A lot has been written about this World Cup so far. It’s the first truly digital tournament. It’s the one where second-screening has really come into its own. Above all, it’s the most social World Cup to date – one where our favourite networks have been much more integral to our viewing experience than ever before.
So far, so good. But drill down into behaviours in a little more detail and the extent of our “social dependency” is pretty striking. The top networks aren’t just major go-to points, they’ve become the first-choice destination during games. And, despite constant headlines about Facebook losing its appeal (and millions of users), our research shows that it still rules the roost in terms of our social conversations.
As the tournament started last month, GlobalWebIndex surveyed more than 1,000 respondents in the UK, USA and Brazil to understand how they were watching the World Cup – where they were, who they were with, how they were keeping up-to-date with news and, crucially, which social platforms they were using.
Some of the results are just as you would expect: people are most likely to be watching games at home (85%), although over a third are heading to bars and pubs to catch at least some of the matches (a figure which rises notably higher in the UK). Similarly, live TV broadcasts are the viewing method of choice, but there are much higher rates for online streaming in the US (29%). And it’s the final result (74%) or the scoring of a goal (73%) which are most likely to get us talking on social platforms (with networkers in the UK being the keenest to post a comment about the referee).
If we turn our attention to some of the other trends identified in the GWI study, though, the findings aren’t quite so predictable. Firstly, behaviours in Brazil underline the importance of WhatApp’s acquisition by Facebook: while just 10% in the US and 30% in the UK said they’d be using the messaging service during games, the figure rises to an impressive 57% of networkers in Brazil (a reflection of WhatsApp’s particular popularity in fast-growth markets more generally).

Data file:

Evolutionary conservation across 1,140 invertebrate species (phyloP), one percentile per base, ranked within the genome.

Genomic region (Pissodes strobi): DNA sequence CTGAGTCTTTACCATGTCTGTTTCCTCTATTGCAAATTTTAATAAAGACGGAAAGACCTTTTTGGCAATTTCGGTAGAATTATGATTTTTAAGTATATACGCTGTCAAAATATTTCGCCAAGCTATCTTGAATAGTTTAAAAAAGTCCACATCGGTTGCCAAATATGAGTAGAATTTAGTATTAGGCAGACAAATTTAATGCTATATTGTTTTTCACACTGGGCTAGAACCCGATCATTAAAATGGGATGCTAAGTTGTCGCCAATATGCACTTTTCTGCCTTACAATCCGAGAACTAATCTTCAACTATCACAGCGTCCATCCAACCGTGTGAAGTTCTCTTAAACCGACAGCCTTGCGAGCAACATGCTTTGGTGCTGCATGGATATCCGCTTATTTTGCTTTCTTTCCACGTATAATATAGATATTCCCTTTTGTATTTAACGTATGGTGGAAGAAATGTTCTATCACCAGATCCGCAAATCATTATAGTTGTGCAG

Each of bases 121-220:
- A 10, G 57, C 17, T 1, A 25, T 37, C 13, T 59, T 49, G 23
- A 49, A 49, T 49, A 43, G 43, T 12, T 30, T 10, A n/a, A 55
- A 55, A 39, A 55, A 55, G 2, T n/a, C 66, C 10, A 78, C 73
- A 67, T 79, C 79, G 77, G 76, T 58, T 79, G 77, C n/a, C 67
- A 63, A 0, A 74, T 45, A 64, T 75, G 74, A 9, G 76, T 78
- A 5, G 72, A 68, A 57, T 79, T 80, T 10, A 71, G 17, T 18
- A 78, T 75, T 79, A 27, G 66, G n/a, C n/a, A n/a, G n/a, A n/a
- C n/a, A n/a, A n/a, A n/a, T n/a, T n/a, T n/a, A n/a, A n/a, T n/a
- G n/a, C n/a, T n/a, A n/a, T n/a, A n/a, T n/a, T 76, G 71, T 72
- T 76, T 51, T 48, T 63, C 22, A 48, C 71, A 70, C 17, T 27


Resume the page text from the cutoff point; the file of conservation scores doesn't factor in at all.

Secondly, soccer has finally gone mainstream in the US – driven, among other factors, by good performances from the national team, the encouragement of head coach Jürgen Klinsmann, a friendly time-difference and strong interest in Mexico’s progress among certain segments of the population. Significantly, American viewers are also more likely than their UK counterparts to use social networks before and during matches.
But perhaps the most compelling trend overall is the sheer centrality of Facebook within our viewing experience. It’s now a more popular way to stay up-to-date with World Cup developments than news or sports websites, suggesting that its incorporation of a “trending” section has been a success and that many people are now more concerned about developments being shared among their networks than with what’s coming through formal news channels.
Facebook’s enduringly dominant position within the social hierarchy is in fact pretty clear to see. Among networkers, a staggering 94% said they were using the site during World Cup matches and, by quite some distance, it tops the list in all three countries. Many commentators had predicted that this would be Twitter’s tournament, with the service being the ideal outlet for real-time comments. But while it’s still a significant force – being used by about 50% of networkers in Brazil and around 60% in both the UK and US – it’s not managed to displace Facebook at the top of the tree.
Given all of the recent headlines about Facebook’s supposedly waning popularity, this is clear food-for-thought. Yes, we might now be tweeting, Instagramming and instant messaging too, but that doesn’t mean we’ve abandoned Facebook. It’s still the default network of choice and the glue that holds our wider social behaviours together. Facebook fatigue? Not among World Cup fans, that’s for sure.
Jason Mander is head of trends at GlobalWebIndex